ELSTAT, the country’s statistics body, reported that the number of people classed as unemployed rose by 14,023 between August and September. That pushed the jobless rate up to 27.4% in September, up 0.1 percentage point on August’s 27.3%. The number of unemployed people rose by 14,023 persons in September to 1,376,463, a 1% increase during the month.

But the number of people in work also rose, by 5,397, to 3,639,429. Those classed as inactive (not working or looking for work) dropped by 5,296 persons, which may suggest more people are now trying (and failing) to find a job. Still, on an annual basis, the unemployment total is up by 5.9% and the employment total is down by 1.5%. And the youth jobless rate remains at a desperate rate of 51.9%.

Fitch on the US budget deal

Rating agency Fitch says the bipartisan budget proposal announced last night shows “an improvement in the functioning of budget policymaking”, but cautions that the US debt ceiling must be addressed by early February.

The US bipartisan budget proposal announced on Tuesday signals an improvement in the functioning of budget policymaking, Fitch Ratings says. It suggests a lower risk of further political brinkmanship around budget policy precipitating another government shutdown or debt ceiling crisis, which would damage the US economy and perceptions of US sovereign creditworthiness. As we have previously stated, we expect to resolve the Rating Watch Negative on the US ‘AAA’ sovereign rating by end-1Q14 after conducting a review, although timing will reflect the resolution of the FY14 budget discussions and further debt ceiling developments. The review will focus on projections for US public finances and our assessment of the impact of the debt ceiling crisis on US creditworthiness.”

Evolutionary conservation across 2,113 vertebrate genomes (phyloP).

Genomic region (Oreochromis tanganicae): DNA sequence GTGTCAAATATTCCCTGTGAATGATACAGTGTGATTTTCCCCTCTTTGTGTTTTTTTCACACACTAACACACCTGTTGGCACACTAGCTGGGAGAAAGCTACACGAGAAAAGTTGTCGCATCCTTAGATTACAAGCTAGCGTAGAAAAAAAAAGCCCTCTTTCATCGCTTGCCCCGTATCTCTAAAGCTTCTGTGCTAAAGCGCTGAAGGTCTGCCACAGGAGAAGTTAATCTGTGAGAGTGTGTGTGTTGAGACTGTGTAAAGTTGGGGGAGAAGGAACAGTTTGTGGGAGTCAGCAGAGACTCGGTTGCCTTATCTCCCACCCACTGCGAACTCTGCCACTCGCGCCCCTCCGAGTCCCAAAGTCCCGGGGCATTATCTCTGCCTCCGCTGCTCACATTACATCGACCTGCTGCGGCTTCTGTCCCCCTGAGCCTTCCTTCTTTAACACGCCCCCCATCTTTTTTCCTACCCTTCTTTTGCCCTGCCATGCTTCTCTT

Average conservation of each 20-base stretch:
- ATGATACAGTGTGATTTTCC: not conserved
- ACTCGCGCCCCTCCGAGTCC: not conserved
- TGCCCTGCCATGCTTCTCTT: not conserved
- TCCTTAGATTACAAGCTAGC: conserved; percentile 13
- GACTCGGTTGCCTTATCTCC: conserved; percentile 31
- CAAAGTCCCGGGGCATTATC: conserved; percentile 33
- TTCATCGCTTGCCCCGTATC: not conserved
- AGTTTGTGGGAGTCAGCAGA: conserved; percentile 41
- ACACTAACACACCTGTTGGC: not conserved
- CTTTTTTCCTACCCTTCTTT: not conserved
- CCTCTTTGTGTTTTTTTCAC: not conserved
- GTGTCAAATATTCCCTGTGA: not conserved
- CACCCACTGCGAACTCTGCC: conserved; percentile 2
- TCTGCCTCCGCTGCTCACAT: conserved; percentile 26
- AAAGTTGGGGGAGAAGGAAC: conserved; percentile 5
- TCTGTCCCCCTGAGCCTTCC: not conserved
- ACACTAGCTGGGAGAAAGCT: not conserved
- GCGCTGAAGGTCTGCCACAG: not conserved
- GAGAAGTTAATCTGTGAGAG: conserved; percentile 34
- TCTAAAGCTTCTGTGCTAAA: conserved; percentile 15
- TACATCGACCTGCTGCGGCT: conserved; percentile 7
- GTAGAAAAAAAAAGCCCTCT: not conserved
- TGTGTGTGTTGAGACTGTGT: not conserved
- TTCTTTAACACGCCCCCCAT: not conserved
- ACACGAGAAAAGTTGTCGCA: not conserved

Market overview at 10:00 PM UK time

The DJIA closed down 0.81%, the SPX closed down 1.13% and the NASDAQ down 1.40% on rumours that the Fed may finally begin tapering next week, from $85bn to a suggested $75bn. European markets also sold off, but not as severely; STOXX closing down 0.46%, CAC down 0.10%, DAX down 0.41%, UK FTSE down 0.24%.

NYMEX WTI oil closed down on the day by 1.13%, at $97.41 per barrel, with NYMEX nat gas closing up 2.43% on the day at $4.34 per therm. WTI advanced 5.3 percent last week, the most in five months, as U.S. crude inventories fell for the first time in 11 weeks and TransCanada Corp. announced plans to start part of its Keystone pipeline to the Gulf Coast from Cushing, Oklahoma, the delivery point for NYMEX futures. COMEX gold closed down 0.61% at $1253.40 per ounce with silver at $20.28 down 0.17% on the day.

The DJIA equity index future is (at the time of writing) down 0.89%, SPX down 1.24% NASDAQ down 1.31%. Looking towards Europe’s open the STOXX 50 future is down 0.61%, DAX future is down 0.54%, CAC future is down 0.34%, FTSE future down 0.81%.

Forex focus

The yen rose 0.3 percent to 102.52 per dollar mid-afternoon New York time, after sliding to 103.39 yesterday, the weakest level seen since May 23rd. Japan’s currency added 0.1 percent to 141.33 per euro after depreciating to 142.17 yesterday, the least since October 2008. The 17-nation currency rose 0.2 percent to $1.3787, touching the strongest level since Oct. 29th.